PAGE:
Slow burn for lower-alcohol wine

lower-alcoholLower-alcohol wines are fighting tough competition from non-alcoholic drinks and low-alcohol beer
Lower-alcohol beverages are becoming more high profile in retail and in on-premise in a number of countries. So far most of the attention seems to have been paid to low or no alcohol beers, ‘spirits’ that are in fact alcohol-free, and seemingly an endless pipeline of innovative and on-trend non-alcoholic beverages. This latter category, hitherto known as soft drinks, has seen a host of new launches in the past few years, with a number of common threads: much lower sugar levels; blended bitter, sour, and aromatic flavours such as ginger, rhubarb, elderflower, tea, coffee, pepper, and herbs; and a strong commitment to high impact, elegant design. One of the unexpected consequences of the renaissance in the gin category is the growing number of G&T drinkers who are now opting to drop the gin element for certain occasions and enjoy simply a tonic water (a category now itself exploding with options) with ice and lemon. As one of our respondents for our upcoming UK Portraits report put it, “I can’t really tell much difference in taste, and it means I can keep to my health regime [of no alcohol on weekdays].”
Amid this flurry of development, the lower / no alcohol wine category has been struggling for consumer attention. In the recent Wine Intelligence Global SOLA Wine Report: Sustainable, Organic and Lower-alcohol Wine Opportunities Index, lower-alcohol wines were ranked 8th out of the 12 alternative wine categories examined, ahead of niche offerings such as Orange or Vegan wine, but some way behind Organic and Fairtrade wines. The index, compiled from consumer and market data across 11 major consumption markets, showed that lower alcohol wine is struggling in two key areas.
The first and most convoluted issue facing the lower alcohol wine category is that consumers report consistent levels of dissatisfaction with the product’s taste and quality. While some low and no-alcohol beers have managed to retain almost all of the characteristics of traditional 4-5% beers – to the point where consumers are genuinely struggling to tell the difference – the same has not been true in the wine category. As one New Zealand wine journalist puts it: “traditionally, there has been a big difference in the quality of lower-alcohol wines, with lower-alcohol wines being very green, harder and more acidic with more sugar to hide these traits”.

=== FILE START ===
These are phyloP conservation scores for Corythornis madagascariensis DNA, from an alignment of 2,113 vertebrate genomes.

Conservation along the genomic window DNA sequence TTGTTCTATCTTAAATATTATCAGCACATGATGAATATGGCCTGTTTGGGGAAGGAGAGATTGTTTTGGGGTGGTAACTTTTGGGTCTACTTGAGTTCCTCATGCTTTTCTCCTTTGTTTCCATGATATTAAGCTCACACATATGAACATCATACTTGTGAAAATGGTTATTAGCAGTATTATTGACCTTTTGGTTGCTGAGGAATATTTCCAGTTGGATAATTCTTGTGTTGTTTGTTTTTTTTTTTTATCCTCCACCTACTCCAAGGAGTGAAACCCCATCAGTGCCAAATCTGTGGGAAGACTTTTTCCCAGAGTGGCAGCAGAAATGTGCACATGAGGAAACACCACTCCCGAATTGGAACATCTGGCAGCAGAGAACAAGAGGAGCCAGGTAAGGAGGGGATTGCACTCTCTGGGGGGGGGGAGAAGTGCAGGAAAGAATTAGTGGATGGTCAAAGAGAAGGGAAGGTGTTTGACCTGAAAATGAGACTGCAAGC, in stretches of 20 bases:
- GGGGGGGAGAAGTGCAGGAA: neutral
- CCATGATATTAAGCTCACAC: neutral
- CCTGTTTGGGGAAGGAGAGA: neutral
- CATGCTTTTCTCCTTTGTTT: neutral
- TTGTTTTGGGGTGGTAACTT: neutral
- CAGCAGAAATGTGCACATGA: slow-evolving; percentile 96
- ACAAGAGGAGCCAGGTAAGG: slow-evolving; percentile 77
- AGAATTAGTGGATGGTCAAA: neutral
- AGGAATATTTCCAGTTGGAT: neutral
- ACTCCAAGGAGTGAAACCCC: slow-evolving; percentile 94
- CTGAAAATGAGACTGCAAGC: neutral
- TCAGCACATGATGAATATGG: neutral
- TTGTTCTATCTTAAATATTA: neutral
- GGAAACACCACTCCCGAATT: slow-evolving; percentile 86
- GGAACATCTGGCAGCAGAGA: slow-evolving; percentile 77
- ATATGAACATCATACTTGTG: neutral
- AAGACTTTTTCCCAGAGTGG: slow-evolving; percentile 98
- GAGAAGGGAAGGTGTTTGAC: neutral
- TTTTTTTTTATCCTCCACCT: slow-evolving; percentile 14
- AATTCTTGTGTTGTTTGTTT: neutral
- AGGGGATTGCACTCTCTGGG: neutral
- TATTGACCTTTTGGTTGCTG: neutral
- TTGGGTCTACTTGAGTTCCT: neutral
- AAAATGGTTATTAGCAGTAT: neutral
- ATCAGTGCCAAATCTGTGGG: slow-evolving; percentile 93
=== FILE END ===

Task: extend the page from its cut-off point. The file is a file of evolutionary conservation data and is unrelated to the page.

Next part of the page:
Delving deeper into the product quality issue exposes a number of other consumer problems. For instance, how is “lower” alcohol wine actually defined? A surprising number of consumers do not actually recall what constitutes standard alcohol levels in wine. Who could blame them? Arguably there isn’t such a fixed notion of standardisation in wine anyway: products can range naturally from 8% (some Rieslings and Moscatos) to 15%+ (a big Californian Zinfandel or Australian Shiraz). Should a 10.5% Prosecco be classified as ‘lower’ alcohol? When would we say something is actually ‘low’ alcohol – 5%? 3%?
There is also no one optimal method for reducing alcohol levels in wine. A number of methods exist to extract alcohol during the winemaking process, though the results can often be a product that tastes very different to the full-alcohol wine that most consumers would be benchmarking against. However innovation in this area is proceeding at a fast pace, with the intention of making a more wine-like product. Other innovators are focusing on how the grapes are grown, and when they are harvested. One of the more high profile brands in this area, The Doctors’ Sauvignon Blanc 9.5% ABV from New Zealand, has garnered wide praise for producing something which is almost identical to its full-alcohol equivalent but with 40% less alcohol. A number of German producers have also succeeded in making wines using standard processes that come in at 8% ABV or under.
The second main issue is one of availability, though this may be changing. In monopoly retail markets such as Sweden, the promotion of lower and no-alcohol wines has become a matter of public policy; in countries such as Germany and New Zealand, a strong effort by the industry to focus on this area as one of its points of difference has been reflected in retailer stocking policies.
The SOLA Opportunity  Index suggests that the strongest opportunity for lower-alcohol wine is in New Zealand (43.2) and Australia (37.6) ranked first and second respectively. Low opportunity markets, surprisingly, include Germany (25.9), and Sweden (25.7), though Sweden scores relatively highly for opportunities in non-alcoholic wines.
In the longer term, there seems to be grounds for optimism for the lower alcohol sector within wine. The consumer shift towards a healthier and lower-alcohol lifestyle shows no sign of reversing, so demand seems likely to rise rather than fall. If viticultural and winemaking innovation work continue to yield benefits in terms of product quality and alignment with taste expectations, the sector will be able to compete on a level playing field with beer and soft drinks, though even then it will take a lot of effort to persuade sceptical consumers.
Author: Richard Halstead 

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